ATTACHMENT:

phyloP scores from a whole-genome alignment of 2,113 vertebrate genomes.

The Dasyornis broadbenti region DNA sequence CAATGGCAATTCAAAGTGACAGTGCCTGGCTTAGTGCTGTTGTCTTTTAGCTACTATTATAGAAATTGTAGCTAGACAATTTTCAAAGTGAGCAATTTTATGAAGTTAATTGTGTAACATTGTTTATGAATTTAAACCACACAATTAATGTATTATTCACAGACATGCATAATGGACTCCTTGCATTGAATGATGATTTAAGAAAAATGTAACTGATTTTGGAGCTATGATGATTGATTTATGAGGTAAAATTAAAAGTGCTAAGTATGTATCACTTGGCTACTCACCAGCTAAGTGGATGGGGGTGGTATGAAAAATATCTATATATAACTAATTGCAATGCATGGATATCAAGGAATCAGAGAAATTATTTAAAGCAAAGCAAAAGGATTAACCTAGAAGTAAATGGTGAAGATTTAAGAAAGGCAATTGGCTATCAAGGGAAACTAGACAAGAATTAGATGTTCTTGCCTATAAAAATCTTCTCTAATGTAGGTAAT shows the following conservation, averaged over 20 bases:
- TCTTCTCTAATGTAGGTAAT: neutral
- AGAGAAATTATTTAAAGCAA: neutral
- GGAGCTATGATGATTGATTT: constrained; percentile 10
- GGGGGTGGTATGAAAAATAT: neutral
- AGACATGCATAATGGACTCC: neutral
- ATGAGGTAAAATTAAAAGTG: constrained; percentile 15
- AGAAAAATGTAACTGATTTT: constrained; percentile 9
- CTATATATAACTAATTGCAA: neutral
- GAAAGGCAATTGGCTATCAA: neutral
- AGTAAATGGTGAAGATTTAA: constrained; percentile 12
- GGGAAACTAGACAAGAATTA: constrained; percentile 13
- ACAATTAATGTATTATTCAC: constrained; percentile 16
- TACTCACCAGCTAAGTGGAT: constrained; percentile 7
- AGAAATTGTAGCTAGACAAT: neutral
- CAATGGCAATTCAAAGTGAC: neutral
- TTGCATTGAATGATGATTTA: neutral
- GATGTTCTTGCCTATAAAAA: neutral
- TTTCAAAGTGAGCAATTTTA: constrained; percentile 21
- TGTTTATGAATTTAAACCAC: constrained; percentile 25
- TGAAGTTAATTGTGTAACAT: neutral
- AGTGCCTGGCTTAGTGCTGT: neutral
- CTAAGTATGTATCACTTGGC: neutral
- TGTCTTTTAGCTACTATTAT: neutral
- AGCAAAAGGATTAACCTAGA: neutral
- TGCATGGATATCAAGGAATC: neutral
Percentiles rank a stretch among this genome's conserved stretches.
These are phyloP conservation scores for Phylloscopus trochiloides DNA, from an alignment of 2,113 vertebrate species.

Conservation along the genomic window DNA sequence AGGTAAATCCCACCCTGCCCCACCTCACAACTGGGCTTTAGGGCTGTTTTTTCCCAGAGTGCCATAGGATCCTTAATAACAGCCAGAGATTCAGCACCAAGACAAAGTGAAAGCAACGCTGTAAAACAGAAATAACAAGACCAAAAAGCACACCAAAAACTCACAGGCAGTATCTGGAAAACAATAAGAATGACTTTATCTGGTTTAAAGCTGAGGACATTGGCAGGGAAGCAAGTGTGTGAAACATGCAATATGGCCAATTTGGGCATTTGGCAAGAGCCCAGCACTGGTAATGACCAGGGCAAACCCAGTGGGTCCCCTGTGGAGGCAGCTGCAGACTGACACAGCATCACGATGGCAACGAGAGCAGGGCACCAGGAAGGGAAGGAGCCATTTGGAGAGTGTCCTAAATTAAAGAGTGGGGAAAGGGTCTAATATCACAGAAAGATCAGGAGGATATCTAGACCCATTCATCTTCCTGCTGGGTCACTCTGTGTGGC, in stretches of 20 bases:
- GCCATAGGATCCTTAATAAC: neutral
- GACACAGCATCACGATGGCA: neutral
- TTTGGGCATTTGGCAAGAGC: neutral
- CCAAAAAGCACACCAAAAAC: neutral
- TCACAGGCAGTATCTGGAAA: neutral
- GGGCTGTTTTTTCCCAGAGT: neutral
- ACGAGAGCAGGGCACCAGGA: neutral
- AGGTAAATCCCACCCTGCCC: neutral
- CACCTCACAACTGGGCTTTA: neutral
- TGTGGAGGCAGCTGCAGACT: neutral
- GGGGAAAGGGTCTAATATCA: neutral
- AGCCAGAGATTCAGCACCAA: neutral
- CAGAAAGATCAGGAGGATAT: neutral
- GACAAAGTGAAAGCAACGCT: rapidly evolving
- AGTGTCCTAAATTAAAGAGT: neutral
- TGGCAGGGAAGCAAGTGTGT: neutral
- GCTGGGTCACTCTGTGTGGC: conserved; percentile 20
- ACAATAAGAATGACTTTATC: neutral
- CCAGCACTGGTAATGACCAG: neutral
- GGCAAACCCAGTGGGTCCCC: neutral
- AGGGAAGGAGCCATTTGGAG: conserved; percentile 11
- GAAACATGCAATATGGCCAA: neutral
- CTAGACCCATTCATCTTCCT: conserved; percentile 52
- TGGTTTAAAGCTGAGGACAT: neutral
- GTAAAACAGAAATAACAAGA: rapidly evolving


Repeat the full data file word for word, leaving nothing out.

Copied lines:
phyloP scores from a whole-genome alignment of 2,113 vertebrate genomes.

The Dasyornis broadbenti region DNA sequence CAATGGCAATTCAAAGTGACAGTGCCTGGCTTAGTGCTGTTGTCTTTTAGCTACTATTATAGAAATTGTAGCTAGACAATTTTCAAAGTGAGCAATTTTATGAAGTTAATTGTGTAACATTGTTTATGAATTTAAACCACACAATTAATGTATTATTCACAGACATGCATAATGGACTCCTTGCATTGAATGATGATTTAAGAAAAATGTAACTGATTTTGGAGCTATGATGATTGATTTATGAGGTAAAATTAAAAGTGCTAAGTATGTATCACTTGGCTACTCACCAGCTAAGTGGATGGGGGTGGTATGAAAAATATCTATATATAACTAATTGCAATGCATGGATATCAAGGAATCAGAGAAATTATTTAAAGCAAAGCAAAAGGATTAACCTAGAAGTAAATGGTGAAGATTTAAGAAAGGCAATTGGCTATCAAGGGAAACTAGACAAGAATTAGATGTTCTTGCCTATAAAAATCTTCTCTAATGTAGGTAAT shows the following conservation, averaged over 20 bases:
- TCTTCTCTAATGTAGGTAAT: neutral
- AGAGAAATTATTTAAAGCAA: neutral
- GGAGCTATGATGATTGATTT: constrained; percentile 10
- GGGGGTGGTATGAAAAATAT: neutral
- AGACATGCATAATGGACTCC: neutral
- ATGAGGTAAAATTAAAAGTG: constrained; percentile 15
- AGAAAAATGTAACTGATTTT: constrained; percentile 9
- CTATATATAACTAATTGCAA: neutral
- GAAAGGCAATTGGCTATCAA: neutral
- AGTAAATGGTGAAGATTTAA: constrained; percentile 12
- GGGAAACTAGACAAGAATTA: constrained; percentile 13
- ACAATTAATGTATTATTCAC: constrained; percentile 16
- TACTCACCAGCTAAGTGGAT: constrained; percentile 7
- AGAAATTGTAGCTAGACAAT: neutral
- CAATGGCAATTCAAAGTGAC: neutral
- TTGCATTGAATGATGATTTA: neutral
- GATGTTCTTGCCTATAAAAA: neutral
- TTTCAAAGTGAGCAATTTTA: constrained; percentile 21
- TGTTTATGAATTTAAACCAC: constrained; percentile 25
- TGAAGTTAATTGTGTAACAT: neutral
- AGTGCCTGGCTTAGTGCTGT: neutral
- CTAAGTATGTATCACTTGGC: neutral
- TGTCTTTTAGCTACTATTAT: neutral
- AGCAAAAGGATTAACCTAGA: neutral
- TGCATGGATATCAAGGAATC: neutral
Percentiles rank a stretch among this genome's conserved stretches.
These are phyloP conservation scores for Phylloscopus trochiloides DNA, from an alignment of 2,113 vertebrate species.

Conservation along the genomic window DNA sequence AGGTAAATCCCACCCTGCCCCACCTCACAACTGGGCTTTAGGGCTGTTTTTTCCCAGAGTGCCATAGGATCCTTAATAACAGCCAGAGATTCAGCACCAAGACAAAGTGAAAGCAACGCTGTAAAACAGAAATAACAAGACCAAAAAGCACACCAAAAACTCACAGGCAGTATCTGGAAAACAATAAGAATGACTTTATCTGGTTTAAAGCTGAGGACATTGGCAGGGAAGCAAGTGTGTGAAACATGCAATATGGCCAATTTGGGCATTTGGCAAGAGCCCAGCACTGGTAATGACCAGGGCAAACCCAGTGGGTCCCCTGTGGAGGCAGCTGCAGACTGACACAGCATCACGATGGCAACGAGAGCAGGGCACCAGGAAGGGAAGGAGCCATTTGGAGAGTGTCCTAAATTAAAGAGTGGGGAAAGGGTCTAATATCACAGAAAGATCAGGAGGATATCTAGACCCATTCATCTTCCTGCTGGGTCACTCTGTGTGGC, in stretches of 20 bases:
- GCCATAGGATCCTTAATAAC: neutral
- GACACAGCATCACGATGGCA: neutral
- TTTGGGCATTTGGCAAGAGC: neutral
- CCAAAAAGCACACCAAAAAC: neutral
- TCACAGGCAGTATCTGGAAA: neutral
- GGGCTGTTTTTTCCCAGAGT: neutral
- ACGAGAGCAGGGCACCAGGA: neutral
- AGGTAAATCCCACCCTGCCC: neutral
- CACCTCACAACTGGGCTTTA: neutral
- TGTGGAGGCAGCTGCAGACT: neutral
- GGGGAAAGGGTCTAATATCA: neutral
- AGCCAGAGATTCAGCACCAA: neutral
- CAGAAAGATCAGGAGGATAT: neutral
- GACAAAGTGAAAGCAACGCT: rapidly evolving
- AGTGTCCTAAATTAAAGAGT: neutral
- TGGCAGGGAAGCAAGTGTGT: neutral
- GCTGGGTCACTCTGTGTGGC: conserved; percentile 20
- ACAATAAGAATGACTTTATC: neutral
- CCAGCACTGGTAATGACCAG: neutral
- GGCAAACCCAGTGGGTCCCC: neutral
- AGGGAAGGAGCCATTTGGAG: conserved; percentile 11
- GAAACATGCAATATGGCCAA: neutral
- CTAGACCCATTCATCTTCCT: conserved; percentile 52
- TGGTTTAAAGCTGAGGACAT: neutral
- GTAAAACAGAAATAACAAGA: rapidly evolving